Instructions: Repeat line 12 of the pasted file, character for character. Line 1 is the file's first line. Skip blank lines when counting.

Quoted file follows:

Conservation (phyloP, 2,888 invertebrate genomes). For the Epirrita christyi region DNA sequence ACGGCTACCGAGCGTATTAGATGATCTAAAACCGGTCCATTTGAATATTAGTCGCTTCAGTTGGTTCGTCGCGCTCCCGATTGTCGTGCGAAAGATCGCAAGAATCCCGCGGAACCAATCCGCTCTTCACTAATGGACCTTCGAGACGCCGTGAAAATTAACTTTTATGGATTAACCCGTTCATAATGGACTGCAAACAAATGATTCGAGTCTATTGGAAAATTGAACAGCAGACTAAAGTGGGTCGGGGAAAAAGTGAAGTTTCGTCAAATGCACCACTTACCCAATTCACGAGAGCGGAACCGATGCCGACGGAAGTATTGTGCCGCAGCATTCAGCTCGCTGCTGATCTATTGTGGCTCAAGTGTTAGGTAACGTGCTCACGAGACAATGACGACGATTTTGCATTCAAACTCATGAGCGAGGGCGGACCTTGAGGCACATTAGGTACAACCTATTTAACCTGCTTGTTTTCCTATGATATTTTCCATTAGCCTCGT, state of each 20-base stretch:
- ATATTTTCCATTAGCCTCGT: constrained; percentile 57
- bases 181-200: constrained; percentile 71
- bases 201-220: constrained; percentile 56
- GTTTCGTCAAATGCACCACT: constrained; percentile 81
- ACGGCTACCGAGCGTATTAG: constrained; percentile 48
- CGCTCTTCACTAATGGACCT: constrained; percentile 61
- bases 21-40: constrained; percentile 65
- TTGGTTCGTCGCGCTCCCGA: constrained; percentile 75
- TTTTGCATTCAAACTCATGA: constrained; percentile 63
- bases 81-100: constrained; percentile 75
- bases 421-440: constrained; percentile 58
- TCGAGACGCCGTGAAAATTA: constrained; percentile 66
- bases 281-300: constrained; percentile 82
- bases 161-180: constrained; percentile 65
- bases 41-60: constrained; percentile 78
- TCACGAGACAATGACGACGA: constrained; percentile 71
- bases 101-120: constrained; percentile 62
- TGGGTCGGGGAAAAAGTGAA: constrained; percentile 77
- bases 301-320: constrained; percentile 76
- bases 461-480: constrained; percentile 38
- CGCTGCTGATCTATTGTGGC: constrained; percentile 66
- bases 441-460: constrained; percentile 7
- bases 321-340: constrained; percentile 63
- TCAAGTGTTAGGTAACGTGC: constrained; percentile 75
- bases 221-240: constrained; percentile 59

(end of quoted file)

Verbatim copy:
- bases 421-440: constrained; percentile 58